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4 ways to build business resilience through great customer experience

How to improve business resilience by putting the customer first

Being prepared for the unexpected has become non-negotiable for organizations. Market disruptions and significant changes are coming fast from all sides, and they can make or break a business. 

But there is a silver lining. By building business resilience, organizations can find opportunity in uncertainty to improve performance, competitiveness, and growth. Resilient businesses focus on the right places to manage risk and protect the business today while creating opportunities for the future.

Customer-centricity is at the heart of business resilience, and organizations that emerge stronger through uncertainty make it a priority. Businesses that plan proactively and invest strategically to understand customers in meaningful ways can use those insights to innovate and tailor the customer experience. 

By adapting to changing market demands and customer preferences, customer-centric businesses gain a competitive advantage and grow stronger in the face of adversity. Here’s how.

Four strategies to build business resilience through great customer experiences


Combine scenario planning with data-driven customer insights

It’s essential to not only track marketplace trends, but also to understand how customers might react to them. Doing this means developing customer personas and journey maps that detail who customers are—and who they are becoming. This is key to anticipate customers’ needs. Organizations should obtain a 360-degree view of customers, including an “outside-in” perspective of their challenges and an “inside-out” perspective of what teams have learned about them. Next, organizations can build business resilience with “what if” scenario planning and “what it would take” action planning, all of it centered around the customer. Scenario planning helps organizations identify how to shift existing services, products, and/or marketing strategies—or create new ones—to meet customers’ changing preferences.


Pinpoint customer challenges to improve service experiences

Even after organizations determine that their products and services meet target customers’ needs—and that these customers have money to spend—sales aren’t guaranteed. That’s why organizations should take a hard look at whether something in the customer experience is preventing customers from making purchases. Is the website difficult to use? Does making a purchase take too many steps? Is customer service, either in-person, online, or on the phone, turning customers off? Careful evaluation of customer interaction data and documenting and mapping customer journeys can pinpoint key challenges (e.g., workforce or operations) to address. Leading organizations are already investing in more sophisticated customer listening and analytics tools, such as the Medallia experience management platform, to increase the speed and accuracy of customer research.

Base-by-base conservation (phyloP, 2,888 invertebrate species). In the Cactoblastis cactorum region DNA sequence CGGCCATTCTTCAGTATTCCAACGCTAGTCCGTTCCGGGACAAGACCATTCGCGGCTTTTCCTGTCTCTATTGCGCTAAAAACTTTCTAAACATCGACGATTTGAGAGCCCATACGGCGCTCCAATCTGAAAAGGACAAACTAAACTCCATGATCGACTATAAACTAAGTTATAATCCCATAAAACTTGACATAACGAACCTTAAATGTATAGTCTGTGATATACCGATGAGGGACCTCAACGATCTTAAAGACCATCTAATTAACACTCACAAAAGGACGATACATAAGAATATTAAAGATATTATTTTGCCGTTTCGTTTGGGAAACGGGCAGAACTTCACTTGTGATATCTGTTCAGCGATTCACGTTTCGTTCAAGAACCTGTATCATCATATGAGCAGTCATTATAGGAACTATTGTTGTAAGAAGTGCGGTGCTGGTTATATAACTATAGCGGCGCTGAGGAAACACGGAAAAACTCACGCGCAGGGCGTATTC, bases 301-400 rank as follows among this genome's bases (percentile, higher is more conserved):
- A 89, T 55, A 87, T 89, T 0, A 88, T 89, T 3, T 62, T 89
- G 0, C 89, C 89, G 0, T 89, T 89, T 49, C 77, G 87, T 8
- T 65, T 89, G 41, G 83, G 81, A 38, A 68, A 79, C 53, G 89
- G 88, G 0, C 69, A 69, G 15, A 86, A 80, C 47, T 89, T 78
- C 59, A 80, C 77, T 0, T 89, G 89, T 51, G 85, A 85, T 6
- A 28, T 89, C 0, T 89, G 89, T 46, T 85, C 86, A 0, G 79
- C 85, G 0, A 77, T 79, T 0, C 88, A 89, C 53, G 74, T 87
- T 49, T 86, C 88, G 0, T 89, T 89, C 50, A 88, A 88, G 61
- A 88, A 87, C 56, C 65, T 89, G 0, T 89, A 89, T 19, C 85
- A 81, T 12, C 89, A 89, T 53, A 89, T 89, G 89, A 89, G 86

Design your organization to foster innovation and customer-centricity

Rethinking the operating model can also help organizations better meet changing customer needs. For example, companies can foster an ideas culture by standing up a dedicated innovation team. Multidisciplinary innovation teams can draw skills from across the organization to analyze research, understand customers, trial product ideas, and fast-track the best ideas to production. Their focus doesn’t have to be limited to new product or service ideas. This team can study novel combinations of existing products to create differentiated, new products while identifying new types of customers. In addition to standing up a dedicated innovation team, leading organizations should go one step further and intentionally embed a customer experience mindset into organizational culture. One example is embedding “voice of customer” in organization-wide goals, making it a core value, and setting standards and accountability measures that guide employees’ and leaders’ experience related decisions.


Double down on employee experience to improve customer experience 

Our research shows that happy employees make for happy customers. In our nationwide survey of U.S. employees, 64% said that the employee experience impacts their ability to serve customers. This finding suggests that before organizations can begin to make strides on customer experience, they should focus on creating a superior employee experience first. In times of uncertainty, building workforce resilience can make for more engaged employees who are satisfied with their work environment, motivated, and committed to the organization’s purpose. When employees feel valued, supported, and empowered, they are more productive—and more likely to go above and beyond to create positive customer experiences. 

Organizations can’t control uncertainty. But they can control how they respond to it. Customers should be the true north. The more that organizations can stay connected to customers—to who they are and how they are changing—the better positioned they are to thrive through disruption and uncertainty.  

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